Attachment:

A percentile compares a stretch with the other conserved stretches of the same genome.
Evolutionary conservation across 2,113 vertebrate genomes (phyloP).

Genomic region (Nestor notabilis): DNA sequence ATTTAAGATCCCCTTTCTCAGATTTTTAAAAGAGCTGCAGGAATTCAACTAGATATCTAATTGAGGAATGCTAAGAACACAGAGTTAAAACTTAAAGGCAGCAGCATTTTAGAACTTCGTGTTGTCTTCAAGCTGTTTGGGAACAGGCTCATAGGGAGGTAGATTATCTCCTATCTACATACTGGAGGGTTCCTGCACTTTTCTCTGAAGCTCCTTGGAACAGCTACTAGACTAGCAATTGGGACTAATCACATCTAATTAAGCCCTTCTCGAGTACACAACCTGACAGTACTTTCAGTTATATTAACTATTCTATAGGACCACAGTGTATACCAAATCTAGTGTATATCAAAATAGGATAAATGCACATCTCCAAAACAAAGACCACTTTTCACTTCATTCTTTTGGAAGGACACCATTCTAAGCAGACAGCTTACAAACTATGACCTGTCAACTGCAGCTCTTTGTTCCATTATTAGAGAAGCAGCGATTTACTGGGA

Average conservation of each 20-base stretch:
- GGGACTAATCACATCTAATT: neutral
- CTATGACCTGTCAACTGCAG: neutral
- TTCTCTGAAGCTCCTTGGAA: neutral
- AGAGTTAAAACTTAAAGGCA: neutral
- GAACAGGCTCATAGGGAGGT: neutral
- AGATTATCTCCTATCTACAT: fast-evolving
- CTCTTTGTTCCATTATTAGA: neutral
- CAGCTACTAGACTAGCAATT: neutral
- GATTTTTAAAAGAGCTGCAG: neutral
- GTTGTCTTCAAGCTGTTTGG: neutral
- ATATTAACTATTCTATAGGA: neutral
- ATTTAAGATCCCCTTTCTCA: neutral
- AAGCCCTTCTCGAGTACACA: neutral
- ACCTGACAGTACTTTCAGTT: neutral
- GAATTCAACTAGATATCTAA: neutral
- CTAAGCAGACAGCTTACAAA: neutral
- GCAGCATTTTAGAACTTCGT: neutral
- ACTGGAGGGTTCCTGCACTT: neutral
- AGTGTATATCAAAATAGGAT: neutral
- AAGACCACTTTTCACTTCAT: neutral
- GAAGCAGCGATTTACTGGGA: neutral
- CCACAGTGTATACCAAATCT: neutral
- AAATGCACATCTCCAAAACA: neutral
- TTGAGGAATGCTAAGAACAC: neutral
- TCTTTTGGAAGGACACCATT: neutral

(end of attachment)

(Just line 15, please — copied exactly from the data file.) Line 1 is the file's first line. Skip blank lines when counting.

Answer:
- ATATTAACTATTCTATAGGA: neutral